Aside from Westerberg’s three main themes, there isn’t much use of background music within the movie. Mother Love Bone’s gorgeous “Chloe Dancer/Crown of Throns” soundtracks the melancholy after Linda is left by what appears to be her dream guy, and the sweet sigh of the Smashing Pumpkins’ “Drown” shows up at the end when everything is starting to go right again. What there is, however, is a good deal of source music—most of which appears courtesy of the Seattle bands on the soundtrack.

The majority of the characters in Singles frequent grunge clubs—so frequently, in fact, that when Linda tells her friend Ruth (Devon Raymond) about getting married, her first thought is worry that they won’t “go dancing” anymore. At these clubs, bands like Alice in Chains, Pearl Jam and Soundgarden play blistering gigs that end up serving the movie thematically in two key ways.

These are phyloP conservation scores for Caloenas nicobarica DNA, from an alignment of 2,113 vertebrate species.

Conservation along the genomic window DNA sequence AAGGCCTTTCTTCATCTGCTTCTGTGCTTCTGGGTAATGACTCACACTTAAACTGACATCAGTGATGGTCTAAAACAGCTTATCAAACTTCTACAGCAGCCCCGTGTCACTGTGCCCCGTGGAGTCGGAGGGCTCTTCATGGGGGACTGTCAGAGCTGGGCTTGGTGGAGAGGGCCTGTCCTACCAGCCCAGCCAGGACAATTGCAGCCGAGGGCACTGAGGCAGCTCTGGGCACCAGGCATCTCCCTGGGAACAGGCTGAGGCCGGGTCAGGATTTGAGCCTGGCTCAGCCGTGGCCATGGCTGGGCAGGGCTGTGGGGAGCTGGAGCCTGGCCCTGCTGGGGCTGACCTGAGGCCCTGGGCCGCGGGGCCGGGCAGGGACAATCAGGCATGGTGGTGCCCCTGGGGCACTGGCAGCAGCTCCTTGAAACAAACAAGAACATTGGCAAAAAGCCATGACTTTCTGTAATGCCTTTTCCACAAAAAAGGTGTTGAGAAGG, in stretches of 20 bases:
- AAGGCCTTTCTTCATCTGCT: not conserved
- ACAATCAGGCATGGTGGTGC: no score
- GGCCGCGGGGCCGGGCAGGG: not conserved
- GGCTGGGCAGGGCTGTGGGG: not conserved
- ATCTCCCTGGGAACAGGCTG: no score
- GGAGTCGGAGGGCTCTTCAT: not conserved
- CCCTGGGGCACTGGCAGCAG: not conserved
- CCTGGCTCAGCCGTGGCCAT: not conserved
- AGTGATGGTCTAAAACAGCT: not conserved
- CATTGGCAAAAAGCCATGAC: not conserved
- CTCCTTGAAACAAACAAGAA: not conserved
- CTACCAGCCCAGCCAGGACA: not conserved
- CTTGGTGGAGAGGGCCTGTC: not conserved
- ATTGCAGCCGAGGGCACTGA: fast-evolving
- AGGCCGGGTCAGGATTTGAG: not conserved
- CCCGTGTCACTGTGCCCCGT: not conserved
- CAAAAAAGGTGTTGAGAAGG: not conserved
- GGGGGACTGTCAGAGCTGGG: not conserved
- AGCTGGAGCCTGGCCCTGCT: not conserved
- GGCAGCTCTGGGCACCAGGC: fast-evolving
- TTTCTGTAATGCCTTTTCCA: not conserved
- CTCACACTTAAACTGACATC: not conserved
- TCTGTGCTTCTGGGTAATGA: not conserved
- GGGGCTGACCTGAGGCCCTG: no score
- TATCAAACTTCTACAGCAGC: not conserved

The first is as an important background in the lives of the characters. The grunge club as an idea represents several things to the characters—though their love for the scene is clear, it also represents youth and immaturity to them, something which in their lives, most of the characters are transitioning—or attempting to transition—away from. Janet holds on to her rocker boyfriend (who the movie portrays as a sweet but musically incompetent idiot) for dear life because she’s worried about 25—the age where “wild turns to immature,” and she has to give up on the hopeless Cliff and the scene he comes from. And though Steve frequents these gigs as much as anyone, part of him also feels they are beneath him, as he comments to Linda, “why did I have to meet you at a club?”